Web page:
Dr. Steven Merrill, MD, who until this week practiced medicine at Catawba Valley Family Medicine – Taylorsville, is working to reassure his patients that he plans to continue their medical care, despite being dismissed from the medical group.
Dr. Merrill, 66, told The Times by phone that he was called in from his vacation period on Monday evening, June 25, 2018, to Catawba Valley Family Medicine. When Merrill arrived, he was told that Catawba Valley was cutting ties with him. He was informed that he is no longer an employee of Catawba Valley Health Systems. The doctor said he was given no reason except that Catawba Valley Health Systems wanted “to go in a different direction.”
Merrill’s office had been completely cleaned out.
He is working to obtain his patients’ contact information from Catawba Valley Health Systems in order to notify patients of the change.
“I have faithfully served the residents of Alexander County for the past 38-plus years. My heart has always been with the citizens of the county,” Merrill told The Times. For financial reasons, and the difficulty of managing a private practice, Merrill joined with Catawba several years ago. “Nevertheless, very suddenly, last night, with no forewarning…the company cut me loose…with no explainable reason.”
He noted that he has had no lawsuits and still has his valid North Carolina medical license.
“I am concerned with the many thousands of patients I provide care for in Alexander County. I’m exploring other options to continue to do medical care in the county,” he added.
Dr. Merrill’s intention is to continue refills on his current patients’ medications by prescription at local pharmacies for the next four months. He will be in contact with the local pharmacists.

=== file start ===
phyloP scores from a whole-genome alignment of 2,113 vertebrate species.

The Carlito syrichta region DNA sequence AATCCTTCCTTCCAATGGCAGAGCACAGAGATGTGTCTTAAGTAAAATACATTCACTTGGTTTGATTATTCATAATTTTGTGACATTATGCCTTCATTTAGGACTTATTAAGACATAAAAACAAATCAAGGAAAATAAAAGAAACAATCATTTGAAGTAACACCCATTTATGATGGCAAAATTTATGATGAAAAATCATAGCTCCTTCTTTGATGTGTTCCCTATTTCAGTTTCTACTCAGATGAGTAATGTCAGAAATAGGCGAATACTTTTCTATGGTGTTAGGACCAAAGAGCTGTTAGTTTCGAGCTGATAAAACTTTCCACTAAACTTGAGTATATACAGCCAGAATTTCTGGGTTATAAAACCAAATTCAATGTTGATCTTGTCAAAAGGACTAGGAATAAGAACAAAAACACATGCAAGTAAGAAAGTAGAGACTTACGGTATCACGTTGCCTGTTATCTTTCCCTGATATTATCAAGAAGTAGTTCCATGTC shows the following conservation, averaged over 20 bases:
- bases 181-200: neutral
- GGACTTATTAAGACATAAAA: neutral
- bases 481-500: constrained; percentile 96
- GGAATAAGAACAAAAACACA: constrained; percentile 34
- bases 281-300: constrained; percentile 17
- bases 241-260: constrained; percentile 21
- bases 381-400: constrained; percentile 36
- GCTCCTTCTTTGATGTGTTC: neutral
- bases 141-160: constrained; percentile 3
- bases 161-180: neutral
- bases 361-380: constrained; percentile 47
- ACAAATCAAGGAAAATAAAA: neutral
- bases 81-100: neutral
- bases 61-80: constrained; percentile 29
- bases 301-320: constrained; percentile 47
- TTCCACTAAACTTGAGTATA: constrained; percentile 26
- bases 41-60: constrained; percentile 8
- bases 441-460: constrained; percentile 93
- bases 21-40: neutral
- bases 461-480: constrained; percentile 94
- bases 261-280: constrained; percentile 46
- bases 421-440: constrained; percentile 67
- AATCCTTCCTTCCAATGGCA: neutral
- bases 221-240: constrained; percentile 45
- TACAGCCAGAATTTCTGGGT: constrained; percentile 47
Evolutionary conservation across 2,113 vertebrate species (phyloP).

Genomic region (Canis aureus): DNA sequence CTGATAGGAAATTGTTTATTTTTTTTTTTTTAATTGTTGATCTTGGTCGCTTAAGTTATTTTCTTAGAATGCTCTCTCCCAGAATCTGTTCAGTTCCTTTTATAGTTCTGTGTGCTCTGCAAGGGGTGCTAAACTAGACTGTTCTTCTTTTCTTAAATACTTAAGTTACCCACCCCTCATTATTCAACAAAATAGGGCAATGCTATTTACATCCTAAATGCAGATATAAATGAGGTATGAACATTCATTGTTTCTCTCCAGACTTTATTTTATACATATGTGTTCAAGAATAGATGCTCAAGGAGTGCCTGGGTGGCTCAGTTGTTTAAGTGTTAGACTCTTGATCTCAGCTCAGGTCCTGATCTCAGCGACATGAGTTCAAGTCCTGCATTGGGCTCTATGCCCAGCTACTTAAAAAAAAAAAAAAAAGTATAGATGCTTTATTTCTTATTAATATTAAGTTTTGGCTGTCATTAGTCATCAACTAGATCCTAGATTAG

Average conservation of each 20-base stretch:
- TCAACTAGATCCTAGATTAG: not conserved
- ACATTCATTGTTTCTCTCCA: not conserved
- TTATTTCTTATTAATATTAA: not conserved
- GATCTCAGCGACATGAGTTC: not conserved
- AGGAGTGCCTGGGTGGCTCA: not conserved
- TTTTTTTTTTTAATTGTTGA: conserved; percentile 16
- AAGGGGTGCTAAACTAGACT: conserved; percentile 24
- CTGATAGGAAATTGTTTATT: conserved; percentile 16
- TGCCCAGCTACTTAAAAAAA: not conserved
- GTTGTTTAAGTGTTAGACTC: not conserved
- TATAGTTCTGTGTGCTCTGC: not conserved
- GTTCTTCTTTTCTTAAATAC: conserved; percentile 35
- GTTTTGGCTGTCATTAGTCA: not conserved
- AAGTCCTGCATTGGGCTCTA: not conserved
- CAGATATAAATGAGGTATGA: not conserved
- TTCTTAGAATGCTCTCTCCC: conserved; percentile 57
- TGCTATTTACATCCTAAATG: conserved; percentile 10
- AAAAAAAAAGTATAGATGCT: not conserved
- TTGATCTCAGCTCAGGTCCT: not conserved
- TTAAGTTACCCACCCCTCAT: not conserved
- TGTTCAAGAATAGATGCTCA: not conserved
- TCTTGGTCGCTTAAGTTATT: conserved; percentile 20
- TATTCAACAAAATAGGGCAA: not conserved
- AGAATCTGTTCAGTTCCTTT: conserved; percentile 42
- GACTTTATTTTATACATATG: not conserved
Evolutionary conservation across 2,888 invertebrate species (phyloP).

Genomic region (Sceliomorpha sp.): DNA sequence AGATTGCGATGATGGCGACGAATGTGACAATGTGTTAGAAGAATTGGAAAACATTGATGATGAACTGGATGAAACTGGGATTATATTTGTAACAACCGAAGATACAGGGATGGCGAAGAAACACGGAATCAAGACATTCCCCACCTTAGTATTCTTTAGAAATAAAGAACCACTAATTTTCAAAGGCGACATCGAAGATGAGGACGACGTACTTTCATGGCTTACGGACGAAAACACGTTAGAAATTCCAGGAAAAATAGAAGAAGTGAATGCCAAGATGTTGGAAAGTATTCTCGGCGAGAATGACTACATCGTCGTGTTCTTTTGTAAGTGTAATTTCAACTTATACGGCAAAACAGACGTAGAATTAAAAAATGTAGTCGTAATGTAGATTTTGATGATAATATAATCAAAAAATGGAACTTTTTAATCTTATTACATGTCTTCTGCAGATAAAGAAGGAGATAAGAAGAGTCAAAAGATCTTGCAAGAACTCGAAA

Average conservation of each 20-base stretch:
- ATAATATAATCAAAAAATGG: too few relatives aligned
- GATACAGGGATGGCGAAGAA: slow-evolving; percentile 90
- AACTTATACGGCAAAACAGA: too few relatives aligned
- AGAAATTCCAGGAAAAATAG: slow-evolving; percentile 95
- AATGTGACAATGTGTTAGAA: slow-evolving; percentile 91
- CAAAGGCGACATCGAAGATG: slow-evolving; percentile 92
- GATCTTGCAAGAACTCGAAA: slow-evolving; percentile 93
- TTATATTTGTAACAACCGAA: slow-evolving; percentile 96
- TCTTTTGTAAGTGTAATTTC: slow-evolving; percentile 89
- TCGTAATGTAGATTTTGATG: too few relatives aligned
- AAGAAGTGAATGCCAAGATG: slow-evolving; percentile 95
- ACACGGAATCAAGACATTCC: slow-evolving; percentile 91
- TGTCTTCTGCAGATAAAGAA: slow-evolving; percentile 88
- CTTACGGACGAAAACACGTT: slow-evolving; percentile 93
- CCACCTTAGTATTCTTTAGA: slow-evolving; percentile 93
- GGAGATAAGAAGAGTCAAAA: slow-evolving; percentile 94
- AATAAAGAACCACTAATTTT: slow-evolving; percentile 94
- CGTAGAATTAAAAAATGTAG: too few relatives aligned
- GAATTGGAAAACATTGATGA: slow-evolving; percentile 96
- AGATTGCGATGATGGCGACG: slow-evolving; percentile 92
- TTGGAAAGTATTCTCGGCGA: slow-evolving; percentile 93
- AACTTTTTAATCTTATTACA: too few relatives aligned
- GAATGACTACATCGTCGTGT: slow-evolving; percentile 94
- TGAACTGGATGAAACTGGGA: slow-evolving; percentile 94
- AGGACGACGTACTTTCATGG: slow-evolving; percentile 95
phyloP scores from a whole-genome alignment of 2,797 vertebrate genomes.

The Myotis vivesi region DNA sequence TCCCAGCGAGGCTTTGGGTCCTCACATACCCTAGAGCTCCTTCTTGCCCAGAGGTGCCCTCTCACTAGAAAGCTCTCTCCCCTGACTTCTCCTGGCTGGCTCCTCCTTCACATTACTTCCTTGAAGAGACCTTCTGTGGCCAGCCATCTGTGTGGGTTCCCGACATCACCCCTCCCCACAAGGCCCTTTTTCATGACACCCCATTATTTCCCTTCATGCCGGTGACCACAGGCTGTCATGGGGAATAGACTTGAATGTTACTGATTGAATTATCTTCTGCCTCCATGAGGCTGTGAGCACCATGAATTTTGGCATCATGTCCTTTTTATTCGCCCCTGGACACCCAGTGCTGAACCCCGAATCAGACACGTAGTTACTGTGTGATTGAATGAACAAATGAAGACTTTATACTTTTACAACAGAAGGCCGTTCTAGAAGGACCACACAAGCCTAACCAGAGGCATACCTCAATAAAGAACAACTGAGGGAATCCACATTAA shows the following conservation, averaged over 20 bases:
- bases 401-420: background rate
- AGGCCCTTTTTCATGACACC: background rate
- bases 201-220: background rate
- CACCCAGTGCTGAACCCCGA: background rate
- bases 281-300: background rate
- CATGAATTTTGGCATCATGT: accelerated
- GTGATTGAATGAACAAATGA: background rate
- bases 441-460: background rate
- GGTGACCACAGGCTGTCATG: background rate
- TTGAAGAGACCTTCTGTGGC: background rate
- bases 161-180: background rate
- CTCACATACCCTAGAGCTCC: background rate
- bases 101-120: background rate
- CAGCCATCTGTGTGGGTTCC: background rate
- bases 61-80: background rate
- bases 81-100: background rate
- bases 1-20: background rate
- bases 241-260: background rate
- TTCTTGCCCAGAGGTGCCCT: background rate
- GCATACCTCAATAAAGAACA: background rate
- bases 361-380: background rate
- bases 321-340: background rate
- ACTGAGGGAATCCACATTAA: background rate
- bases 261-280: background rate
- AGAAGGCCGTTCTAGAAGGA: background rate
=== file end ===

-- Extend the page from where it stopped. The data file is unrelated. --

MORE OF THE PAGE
“I also ask for prayers to give me guidance in terms of where to go next,” Merrill stated.
According to biographical information on Catawba Valley Family Medicine’s website, Dr. Merrill is a graduate of Ohio State University School of Medicine. Merrill completed internship and residency in Family Practice from the Medical College of Virginia. His special interests include involvement in a local Christian church, teaching sexual abstinence programs for local schools, writing, and photography. Dr. Merrill and his wife, Shirley, have eleven children.
Dr. Merrill is the author of several Christian books, including: Bible Stories with Prophetic Connections: Probing Sermons for Inquisitive Preachers, The Power of God’s Word, and My Epic Journey Through the Wilderness: The Exodus in the Eyes of a Boy, The Epic Battle for God’s Seed: Satan’s War with God and The Least of These: The Biblical Case for Missions to the Poor. The last two books listed were edited by his son, Dr. Nathan Merrill, according to Amazon.com.
The Times reached out to Catawba Valley Health Systems but administrators declined to comment on the situation.